By Adedapo Adesanya
The oil market went up on Wednesday to a three-week high, the Brent crude rising by $1.57 or 1.7 per cent to $93.37 per barrel and the United States West Texas Intermediate (WTI) crude jumping by $1.24 or 1.4 per cent to $87.76 per barrel.
This occurred after the Organisation of the Petroleum Exporting Countries and allies (OPEC+) agreed to its deepest cuts to production since the 2020 COVID-19 pandemic.
OPEC+ decided to cut its November production quotas by 2 million barrels per day at its physical meeting yesterday. The 23-nation alliance said it took this step, “In light of the uncertainty that surrounds the global economy and oil market outlooks, and the need to enhance the long-term guidance for the oil market, and in line with the successful approach of being proactive, and preemptive, which has been consistently adopted by OPEC and Non-OPEC Participating Countries in the Declaration of Cooperation.”
The group also extended the compensation period to the end of March 2023 for those not meeting their quotas.
Saudi Arabia’s actual September production came in at 10.904 million barrels per day, according to OPEC’s most recent Monthly Oil Market Report—making the Kingdom one of the few OPEC+ members that will realize a nearly complete cut.
Other OPEC producers, such as Angola, Congo, Equatorial Guinea, and Nigeria, are already producing below their reduced November quotas and as such, will not be required to cut production further.
This happened amid a tightening market after OPEC+ missed its production target by 3.58 million barrels per day as several countries were already pumping well below their existing quotas.
However, a White House statement following the OPEC+ decision to defy the Biden administration with an output cut for November vows to find new ways to temper OPEC’s control over energy prices.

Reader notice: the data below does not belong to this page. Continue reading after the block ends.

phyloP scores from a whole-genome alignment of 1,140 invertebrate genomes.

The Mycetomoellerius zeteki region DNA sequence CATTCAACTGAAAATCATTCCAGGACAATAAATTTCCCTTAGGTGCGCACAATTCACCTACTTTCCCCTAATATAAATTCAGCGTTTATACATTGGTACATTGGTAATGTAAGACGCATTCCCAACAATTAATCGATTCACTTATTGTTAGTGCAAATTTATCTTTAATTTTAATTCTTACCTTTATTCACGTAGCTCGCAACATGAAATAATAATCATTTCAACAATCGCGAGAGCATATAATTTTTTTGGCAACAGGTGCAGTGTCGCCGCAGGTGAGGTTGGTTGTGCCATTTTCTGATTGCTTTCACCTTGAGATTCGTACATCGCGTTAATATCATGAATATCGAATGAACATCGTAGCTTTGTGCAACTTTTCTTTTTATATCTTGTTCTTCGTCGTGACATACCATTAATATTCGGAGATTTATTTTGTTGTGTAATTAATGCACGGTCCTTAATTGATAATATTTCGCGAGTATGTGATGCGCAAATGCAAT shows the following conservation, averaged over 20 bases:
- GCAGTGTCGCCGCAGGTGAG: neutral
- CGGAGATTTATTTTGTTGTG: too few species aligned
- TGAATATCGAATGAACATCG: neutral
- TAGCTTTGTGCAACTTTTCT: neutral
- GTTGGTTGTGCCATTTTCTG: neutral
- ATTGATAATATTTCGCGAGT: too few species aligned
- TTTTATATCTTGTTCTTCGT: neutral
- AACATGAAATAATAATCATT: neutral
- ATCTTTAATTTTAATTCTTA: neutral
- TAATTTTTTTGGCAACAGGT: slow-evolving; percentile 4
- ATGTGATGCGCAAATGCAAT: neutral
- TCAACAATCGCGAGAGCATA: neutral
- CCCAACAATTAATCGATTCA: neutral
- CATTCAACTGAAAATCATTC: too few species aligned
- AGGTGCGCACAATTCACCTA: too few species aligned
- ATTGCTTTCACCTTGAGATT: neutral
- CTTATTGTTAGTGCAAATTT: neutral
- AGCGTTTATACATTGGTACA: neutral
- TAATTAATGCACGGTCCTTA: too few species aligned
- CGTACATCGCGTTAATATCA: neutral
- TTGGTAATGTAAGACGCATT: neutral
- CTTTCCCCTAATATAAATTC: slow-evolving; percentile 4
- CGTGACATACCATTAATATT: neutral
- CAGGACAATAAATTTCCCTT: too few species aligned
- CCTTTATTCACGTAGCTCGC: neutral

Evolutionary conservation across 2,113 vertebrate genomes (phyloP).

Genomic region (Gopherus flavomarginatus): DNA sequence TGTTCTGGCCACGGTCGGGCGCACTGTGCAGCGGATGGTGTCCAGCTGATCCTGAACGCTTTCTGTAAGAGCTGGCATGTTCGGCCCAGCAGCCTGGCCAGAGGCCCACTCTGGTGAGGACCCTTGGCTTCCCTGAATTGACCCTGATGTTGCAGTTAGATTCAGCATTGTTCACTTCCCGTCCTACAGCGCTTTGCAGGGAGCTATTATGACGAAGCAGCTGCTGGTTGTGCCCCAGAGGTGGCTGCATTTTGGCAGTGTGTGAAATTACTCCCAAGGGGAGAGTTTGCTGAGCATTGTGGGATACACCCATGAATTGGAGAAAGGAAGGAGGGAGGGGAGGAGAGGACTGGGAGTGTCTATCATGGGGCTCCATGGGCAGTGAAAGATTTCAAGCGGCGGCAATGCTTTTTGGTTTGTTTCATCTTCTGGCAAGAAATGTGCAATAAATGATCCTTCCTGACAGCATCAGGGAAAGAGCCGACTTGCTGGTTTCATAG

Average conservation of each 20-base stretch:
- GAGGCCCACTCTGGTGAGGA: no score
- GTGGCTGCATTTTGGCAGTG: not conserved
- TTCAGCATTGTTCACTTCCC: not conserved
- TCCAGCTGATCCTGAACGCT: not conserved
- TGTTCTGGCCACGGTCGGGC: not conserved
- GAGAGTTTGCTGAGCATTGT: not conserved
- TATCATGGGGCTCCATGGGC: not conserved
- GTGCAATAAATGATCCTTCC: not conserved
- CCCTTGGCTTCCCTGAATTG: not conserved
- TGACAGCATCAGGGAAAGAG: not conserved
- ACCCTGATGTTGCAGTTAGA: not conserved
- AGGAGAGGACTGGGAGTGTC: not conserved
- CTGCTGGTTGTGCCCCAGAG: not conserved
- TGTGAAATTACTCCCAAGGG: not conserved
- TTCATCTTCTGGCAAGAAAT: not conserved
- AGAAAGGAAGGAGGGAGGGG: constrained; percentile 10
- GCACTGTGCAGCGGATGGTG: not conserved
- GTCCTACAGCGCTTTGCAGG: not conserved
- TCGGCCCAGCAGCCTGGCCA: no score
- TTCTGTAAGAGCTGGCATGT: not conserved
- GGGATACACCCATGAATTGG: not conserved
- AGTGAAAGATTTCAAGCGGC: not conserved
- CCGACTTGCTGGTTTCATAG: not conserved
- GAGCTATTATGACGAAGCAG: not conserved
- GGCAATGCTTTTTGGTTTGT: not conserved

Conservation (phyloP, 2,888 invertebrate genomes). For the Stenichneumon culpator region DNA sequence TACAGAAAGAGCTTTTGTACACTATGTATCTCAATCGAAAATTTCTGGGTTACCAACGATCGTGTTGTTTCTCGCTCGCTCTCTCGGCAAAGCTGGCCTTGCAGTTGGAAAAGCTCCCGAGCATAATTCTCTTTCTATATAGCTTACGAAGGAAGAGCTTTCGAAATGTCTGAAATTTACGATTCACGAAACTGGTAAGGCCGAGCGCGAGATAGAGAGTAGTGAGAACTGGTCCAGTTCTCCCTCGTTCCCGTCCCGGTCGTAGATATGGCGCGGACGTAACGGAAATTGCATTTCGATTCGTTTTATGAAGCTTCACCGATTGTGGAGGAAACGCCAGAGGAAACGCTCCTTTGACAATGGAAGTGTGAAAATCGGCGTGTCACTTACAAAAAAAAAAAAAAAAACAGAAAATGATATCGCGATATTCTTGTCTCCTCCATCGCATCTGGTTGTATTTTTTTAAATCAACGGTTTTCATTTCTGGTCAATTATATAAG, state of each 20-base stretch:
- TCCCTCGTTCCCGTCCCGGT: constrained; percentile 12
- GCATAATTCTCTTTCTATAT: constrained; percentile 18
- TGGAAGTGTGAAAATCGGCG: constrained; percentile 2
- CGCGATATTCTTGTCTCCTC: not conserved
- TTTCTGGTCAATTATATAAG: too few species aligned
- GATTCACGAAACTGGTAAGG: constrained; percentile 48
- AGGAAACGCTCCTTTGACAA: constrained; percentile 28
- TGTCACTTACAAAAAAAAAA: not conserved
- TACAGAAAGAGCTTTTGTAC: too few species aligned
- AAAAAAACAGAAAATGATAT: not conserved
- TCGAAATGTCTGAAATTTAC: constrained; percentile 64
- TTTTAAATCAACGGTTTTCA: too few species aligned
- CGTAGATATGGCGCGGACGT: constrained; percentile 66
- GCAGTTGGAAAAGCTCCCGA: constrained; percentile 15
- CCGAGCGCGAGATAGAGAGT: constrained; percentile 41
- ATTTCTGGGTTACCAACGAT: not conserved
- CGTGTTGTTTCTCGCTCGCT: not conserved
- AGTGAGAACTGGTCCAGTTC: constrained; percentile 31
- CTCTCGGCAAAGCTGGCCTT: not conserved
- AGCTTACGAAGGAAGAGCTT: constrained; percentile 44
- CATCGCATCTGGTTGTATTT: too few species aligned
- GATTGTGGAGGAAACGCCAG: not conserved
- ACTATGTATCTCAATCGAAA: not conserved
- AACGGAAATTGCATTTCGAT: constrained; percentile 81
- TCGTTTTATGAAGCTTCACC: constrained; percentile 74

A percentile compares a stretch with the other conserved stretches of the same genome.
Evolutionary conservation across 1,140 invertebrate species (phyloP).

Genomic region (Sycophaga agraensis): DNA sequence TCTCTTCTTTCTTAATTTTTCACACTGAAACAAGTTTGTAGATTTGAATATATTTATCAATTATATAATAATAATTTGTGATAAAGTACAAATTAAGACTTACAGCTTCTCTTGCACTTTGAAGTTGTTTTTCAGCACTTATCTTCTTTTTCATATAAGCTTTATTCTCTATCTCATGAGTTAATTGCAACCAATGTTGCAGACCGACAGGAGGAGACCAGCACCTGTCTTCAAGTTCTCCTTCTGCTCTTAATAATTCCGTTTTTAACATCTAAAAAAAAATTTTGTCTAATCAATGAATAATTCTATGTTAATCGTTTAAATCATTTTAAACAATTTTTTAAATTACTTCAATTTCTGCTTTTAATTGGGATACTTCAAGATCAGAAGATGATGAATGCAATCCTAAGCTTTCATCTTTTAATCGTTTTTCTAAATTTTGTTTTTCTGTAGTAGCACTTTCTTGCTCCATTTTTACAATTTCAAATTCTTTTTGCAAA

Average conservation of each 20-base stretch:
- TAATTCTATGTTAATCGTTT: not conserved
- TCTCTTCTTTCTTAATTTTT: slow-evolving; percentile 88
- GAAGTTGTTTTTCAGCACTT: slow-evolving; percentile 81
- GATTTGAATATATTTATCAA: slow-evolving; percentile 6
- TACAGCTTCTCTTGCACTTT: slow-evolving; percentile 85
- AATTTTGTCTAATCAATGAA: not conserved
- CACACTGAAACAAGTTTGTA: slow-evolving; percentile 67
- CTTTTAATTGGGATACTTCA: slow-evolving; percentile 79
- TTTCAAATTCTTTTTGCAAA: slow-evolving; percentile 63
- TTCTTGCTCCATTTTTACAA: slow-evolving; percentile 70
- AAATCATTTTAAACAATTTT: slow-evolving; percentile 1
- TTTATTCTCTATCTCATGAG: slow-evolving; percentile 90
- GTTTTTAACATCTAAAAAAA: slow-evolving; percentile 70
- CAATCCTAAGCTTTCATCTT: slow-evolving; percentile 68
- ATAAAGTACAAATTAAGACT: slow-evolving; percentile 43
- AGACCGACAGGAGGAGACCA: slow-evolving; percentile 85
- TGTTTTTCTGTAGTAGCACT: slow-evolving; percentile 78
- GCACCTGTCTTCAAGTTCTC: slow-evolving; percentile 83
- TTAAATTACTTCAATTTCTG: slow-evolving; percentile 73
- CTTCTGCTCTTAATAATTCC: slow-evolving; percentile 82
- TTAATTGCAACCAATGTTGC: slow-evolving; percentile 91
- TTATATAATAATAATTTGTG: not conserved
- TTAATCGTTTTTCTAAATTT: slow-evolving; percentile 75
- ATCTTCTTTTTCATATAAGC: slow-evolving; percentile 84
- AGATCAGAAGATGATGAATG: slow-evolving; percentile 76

The White House warned that the OPEC move would “have the most negative impact on lower- and middle-income countries that are already reeling from elevated energy prices.”
Prices also rose on US government data that showed crude and fuel inventories fell last week as the Energy Information Administration (EIA) said crude inventories posted a surprise draw of 1.4 million barrels to 429.2 million barrels.
Meanwhile, Russian Deputy Prime Minister Alexander Novak said on Wednesday that Russia might cut oil production to offset the negative effects of price caps imposed by the West over Moscow’s actions in Ukraine.
I Fully Agree Oil Has Been a Curse to Nigeria—Moghalu
By Aduragbemi Omiyale
A former deputy governor of the Central Bank of Nigeria (CBN), Mr Kingsley Moghalu, has said oil has been a curse to Nigeria.
He said this in reaction to the discovery of oil in the northern part of the country.
On Tuesday, President Muhammadu Buhari flagged off the Kolmani Integrated Development Project in Bauchi, and he said the country attracted $3 billion investment in fossil energy from the project at a time when the oil and gas sector was becoming less attractive.
“It is, therefore, to the credit of this administration that at a time when there is near zero appetites for investment in fossil energy, coupled with the location challenges, we are able to attract investment of over $3 billion to this project,” Mr Buhari said.
The Kolmani Integrated Development Project is a fully integrated in-situ development project comprising upstream production, oil refining, power generation and fertilizer.